This information does not contain all possible interactions or adverse effects. Visit the RxList Drug Interaction Checker for any drugs interactions. Therefore, before using this product, tell your doctor or pharmacist of all the products you use.  Keep a list of all your medications with you, and share this information with your doctor and pharmacist.  Check with your health care professional or doctor for additional medical advice, or if you have health questions, concerns.

What Are Warnings and Precautions for Dulaglutide?


  • Hypersensitivity
  • Personal or family history of medullary thyroid carcinoma (MTC)
  • Multiple endocrine neoplasia type 2 (MEN-2)

Effects of drug abuse

  • None

Short-Term Effects

  • See “What Are Side Effects Associated with Using Dulaglutide?”

Long-Term Effects

  • See “What Are Side Effects Associated with Using Dulaglutide?”


  • Systemic hypersensitivity reactions reported; anaphylaxis and angioedema reported with other GLP-1 receptor agonists; use caution in a patient with a history of angioedema or anaphylaxis with another GLP-1 receptor agonist; unknown whether such patients will be predisposed to anaphylaxis with drug; discontinue if such reactions occur
  • Acute renal failure and worsening of chronic renal failure (some requiring hemodialysis) reported with treatment with glucagonlike peptide-1 (GLP-1) receptor agonists
  • May be associated with GI adverse reactions, sometimes severe; counsel patients to take precautions to avoid fluid depletion; has not been studied in patients with severe GI disease, including severe gastroparesis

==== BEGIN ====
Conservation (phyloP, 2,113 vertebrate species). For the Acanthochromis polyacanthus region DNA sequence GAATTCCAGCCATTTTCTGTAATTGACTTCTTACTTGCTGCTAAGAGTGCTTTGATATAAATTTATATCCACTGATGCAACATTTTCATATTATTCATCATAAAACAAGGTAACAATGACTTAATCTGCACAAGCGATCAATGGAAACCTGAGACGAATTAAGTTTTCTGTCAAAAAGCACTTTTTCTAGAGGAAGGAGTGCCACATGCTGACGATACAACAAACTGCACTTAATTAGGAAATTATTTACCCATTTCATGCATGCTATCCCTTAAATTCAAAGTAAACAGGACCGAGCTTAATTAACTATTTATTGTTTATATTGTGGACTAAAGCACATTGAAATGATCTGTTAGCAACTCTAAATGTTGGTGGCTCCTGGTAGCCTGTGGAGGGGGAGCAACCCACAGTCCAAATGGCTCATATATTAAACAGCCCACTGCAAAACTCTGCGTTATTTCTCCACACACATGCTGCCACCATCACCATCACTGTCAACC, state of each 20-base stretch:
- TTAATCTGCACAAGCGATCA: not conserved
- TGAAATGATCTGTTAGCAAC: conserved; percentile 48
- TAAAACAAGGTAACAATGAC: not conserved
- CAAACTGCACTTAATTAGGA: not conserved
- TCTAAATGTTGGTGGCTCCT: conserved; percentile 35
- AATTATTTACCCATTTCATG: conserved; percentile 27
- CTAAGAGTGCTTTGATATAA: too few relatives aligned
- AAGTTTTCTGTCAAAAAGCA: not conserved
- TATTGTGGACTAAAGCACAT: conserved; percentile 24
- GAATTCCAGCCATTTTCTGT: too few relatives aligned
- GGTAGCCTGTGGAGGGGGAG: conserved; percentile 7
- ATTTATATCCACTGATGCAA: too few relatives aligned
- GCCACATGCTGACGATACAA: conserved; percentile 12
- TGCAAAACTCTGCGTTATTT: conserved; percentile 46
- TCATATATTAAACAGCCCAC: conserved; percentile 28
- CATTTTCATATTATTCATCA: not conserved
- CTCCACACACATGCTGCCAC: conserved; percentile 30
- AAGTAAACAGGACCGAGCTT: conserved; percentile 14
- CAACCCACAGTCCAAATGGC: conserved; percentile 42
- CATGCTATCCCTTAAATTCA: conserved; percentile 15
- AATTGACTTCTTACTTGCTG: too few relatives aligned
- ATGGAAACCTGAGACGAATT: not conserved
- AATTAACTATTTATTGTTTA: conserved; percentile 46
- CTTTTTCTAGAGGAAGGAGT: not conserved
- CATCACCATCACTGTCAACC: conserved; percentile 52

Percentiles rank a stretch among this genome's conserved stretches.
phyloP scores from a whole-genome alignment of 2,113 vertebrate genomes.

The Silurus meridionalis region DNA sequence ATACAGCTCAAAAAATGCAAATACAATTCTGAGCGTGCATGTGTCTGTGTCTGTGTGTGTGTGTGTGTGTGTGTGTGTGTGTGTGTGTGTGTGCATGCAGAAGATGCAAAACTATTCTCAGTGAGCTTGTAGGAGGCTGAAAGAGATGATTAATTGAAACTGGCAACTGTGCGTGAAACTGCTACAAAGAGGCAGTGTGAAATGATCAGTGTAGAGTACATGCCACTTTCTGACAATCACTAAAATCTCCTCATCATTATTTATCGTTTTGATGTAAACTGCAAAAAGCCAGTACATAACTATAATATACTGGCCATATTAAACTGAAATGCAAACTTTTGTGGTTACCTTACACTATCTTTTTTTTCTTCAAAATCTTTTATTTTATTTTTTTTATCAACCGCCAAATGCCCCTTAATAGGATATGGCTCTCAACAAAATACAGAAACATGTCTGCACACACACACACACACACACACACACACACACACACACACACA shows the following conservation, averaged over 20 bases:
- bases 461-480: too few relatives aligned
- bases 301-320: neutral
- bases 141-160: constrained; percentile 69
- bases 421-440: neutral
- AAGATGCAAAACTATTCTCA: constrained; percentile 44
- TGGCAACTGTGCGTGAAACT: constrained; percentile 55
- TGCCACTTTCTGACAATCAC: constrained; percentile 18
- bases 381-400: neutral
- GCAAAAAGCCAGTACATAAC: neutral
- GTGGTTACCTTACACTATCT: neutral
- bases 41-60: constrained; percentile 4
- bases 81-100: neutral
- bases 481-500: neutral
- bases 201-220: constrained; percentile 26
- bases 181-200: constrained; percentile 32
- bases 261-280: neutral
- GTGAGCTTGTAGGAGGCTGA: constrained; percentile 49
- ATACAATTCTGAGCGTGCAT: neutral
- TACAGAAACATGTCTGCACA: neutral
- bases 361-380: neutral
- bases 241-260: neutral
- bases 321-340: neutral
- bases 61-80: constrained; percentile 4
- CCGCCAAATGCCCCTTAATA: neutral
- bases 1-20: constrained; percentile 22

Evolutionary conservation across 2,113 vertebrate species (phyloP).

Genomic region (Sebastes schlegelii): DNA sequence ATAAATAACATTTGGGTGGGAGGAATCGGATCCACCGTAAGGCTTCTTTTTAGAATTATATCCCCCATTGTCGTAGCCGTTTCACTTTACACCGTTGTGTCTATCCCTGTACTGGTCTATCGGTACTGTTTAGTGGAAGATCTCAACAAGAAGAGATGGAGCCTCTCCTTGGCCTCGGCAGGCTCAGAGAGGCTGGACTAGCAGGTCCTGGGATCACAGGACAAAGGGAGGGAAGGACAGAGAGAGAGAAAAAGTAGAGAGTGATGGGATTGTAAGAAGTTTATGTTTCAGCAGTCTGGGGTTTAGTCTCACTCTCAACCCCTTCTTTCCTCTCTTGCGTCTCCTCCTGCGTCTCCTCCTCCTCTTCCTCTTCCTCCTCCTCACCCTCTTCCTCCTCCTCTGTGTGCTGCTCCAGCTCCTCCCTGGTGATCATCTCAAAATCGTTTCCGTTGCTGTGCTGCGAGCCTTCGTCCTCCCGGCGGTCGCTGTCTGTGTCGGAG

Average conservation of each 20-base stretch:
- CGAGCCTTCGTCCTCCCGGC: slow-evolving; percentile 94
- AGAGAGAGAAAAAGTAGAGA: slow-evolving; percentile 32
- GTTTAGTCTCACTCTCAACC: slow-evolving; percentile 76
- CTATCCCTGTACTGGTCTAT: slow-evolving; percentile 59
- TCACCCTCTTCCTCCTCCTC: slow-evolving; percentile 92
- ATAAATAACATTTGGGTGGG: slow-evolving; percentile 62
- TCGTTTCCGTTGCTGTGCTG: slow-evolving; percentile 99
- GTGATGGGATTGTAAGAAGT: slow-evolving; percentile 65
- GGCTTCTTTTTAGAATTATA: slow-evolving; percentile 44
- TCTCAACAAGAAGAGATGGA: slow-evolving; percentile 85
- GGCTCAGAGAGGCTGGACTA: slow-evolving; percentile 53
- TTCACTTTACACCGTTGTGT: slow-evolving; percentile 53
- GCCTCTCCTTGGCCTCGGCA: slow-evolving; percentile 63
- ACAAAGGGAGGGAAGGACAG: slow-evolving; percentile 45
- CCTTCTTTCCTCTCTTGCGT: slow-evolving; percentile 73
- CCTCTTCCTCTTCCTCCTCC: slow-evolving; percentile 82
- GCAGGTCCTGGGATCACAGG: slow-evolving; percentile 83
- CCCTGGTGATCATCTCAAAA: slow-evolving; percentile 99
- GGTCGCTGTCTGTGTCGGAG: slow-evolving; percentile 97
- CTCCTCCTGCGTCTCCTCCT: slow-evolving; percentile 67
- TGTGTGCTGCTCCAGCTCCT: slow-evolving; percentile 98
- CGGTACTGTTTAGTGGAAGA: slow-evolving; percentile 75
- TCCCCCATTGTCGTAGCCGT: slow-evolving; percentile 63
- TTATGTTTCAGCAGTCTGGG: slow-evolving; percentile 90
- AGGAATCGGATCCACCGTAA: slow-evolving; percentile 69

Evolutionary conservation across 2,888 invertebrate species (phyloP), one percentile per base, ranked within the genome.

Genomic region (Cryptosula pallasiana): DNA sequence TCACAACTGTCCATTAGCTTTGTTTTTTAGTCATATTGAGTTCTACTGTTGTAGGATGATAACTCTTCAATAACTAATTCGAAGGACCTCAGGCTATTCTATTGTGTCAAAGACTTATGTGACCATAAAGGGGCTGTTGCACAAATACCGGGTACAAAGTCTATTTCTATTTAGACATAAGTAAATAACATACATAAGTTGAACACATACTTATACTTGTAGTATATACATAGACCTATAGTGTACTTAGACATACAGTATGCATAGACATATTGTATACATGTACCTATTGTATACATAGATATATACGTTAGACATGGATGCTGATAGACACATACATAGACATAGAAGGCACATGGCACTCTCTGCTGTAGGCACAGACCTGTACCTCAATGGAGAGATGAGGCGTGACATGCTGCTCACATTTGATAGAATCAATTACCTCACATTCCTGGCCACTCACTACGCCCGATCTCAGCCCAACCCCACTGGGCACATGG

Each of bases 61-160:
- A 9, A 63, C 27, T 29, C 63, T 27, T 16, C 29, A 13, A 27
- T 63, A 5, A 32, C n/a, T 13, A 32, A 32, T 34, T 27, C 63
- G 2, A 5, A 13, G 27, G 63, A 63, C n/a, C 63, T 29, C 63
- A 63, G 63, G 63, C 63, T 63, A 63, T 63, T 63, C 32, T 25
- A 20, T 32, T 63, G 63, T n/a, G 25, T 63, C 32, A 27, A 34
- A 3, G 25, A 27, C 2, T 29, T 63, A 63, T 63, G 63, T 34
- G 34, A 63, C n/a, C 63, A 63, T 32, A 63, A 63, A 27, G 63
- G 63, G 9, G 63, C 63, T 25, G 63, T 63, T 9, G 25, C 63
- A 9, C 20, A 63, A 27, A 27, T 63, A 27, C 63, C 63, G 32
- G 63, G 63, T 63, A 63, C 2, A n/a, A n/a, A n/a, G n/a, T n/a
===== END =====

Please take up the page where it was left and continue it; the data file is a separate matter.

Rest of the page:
• Diabetic retinopathy complications
  • The REWIND CV outcomes trial (n = 9901; median follow up 5.4 years) was conducted in patients with T2DM with established CV disease or multiple CV risk factors
  • Secondary composite endpoints showed diabetic retinopathy complications occurred in 1.9% of patients treated with dulaglutide compared with 1.5% treated with placebo
  • Diabetic retinopathy complications were higher among patients with history of diabetic retinopathy at baseline (dulaglutide 8.5%, placebo 6.2%) compared with those without baseline history (dulaglutide 1%, placebo 1%)
  • Rapid improvement in glucose control has been associated with a temporary worsening of diabetic retinopathy
  • Monitor for diabetic retinopathy progression in patients who have a history of diabetic retinopathy
  • Medullary thyroid carcinoma (MTC)
  • Nonclinical studies in rodents showed increased incidence of thyroid C-cell tumors (see Black Box Warnings and Contraindications)
  • Routine serum calcitonin or thyroid ultrasound monitoring is of uncertain value for early detection of MTC in patients treated with dulaglutide
  • Significantly elevated serum calcitonin may indicate MTC; patients with MTC usually have values over 50 ng/L; evaluate patient further if serum calcitonin elevated